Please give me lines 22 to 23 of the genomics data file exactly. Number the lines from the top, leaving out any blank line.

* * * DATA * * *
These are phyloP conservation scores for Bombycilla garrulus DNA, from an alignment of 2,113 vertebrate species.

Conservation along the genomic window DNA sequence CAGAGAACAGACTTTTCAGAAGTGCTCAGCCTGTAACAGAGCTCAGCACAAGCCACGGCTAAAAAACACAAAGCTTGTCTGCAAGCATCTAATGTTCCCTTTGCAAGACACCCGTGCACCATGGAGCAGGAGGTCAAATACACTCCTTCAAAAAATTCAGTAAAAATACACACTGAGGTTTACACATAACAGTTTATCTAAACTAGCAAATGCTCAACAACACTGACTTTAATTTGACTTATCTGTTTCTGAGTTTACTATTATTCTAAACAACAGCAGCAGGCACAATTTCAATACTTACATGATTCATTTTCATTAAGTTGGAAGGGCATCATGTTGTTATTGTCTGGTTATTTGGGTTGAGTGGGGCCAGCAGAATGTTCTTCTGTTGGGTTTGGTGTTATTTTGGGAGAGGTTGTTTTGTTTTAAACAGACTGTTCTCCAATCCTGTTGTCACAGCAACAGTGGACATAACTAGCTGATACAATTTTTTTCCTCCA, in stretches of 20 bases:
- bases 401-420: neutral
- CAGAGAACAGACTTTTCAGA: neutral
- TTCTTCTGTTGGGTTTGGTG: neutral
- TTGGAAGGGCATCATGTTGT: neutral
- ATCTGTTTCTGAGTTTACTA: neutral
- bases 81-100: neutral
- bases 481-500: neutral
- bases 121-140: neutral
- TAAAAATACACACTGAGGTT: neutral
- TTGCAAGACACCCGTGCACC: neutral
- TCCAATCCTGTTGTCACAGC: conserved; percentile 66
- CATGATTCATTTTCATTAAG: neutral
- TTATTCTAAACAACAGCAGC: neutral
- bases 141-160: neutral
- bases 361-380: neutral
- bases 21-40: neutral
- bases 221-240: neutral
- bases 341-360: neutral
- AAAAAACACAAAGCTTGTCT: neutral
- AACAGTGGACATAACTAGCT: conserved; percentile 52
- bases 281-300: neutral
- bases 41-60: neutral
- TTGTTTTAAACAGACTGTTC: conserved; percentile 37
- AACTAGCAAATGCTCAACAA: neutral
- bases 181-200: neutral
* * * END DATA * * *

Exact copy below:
- AACAGTGGACATAACTAGCT: conserved; percentile 52
- bases 281-300: neutral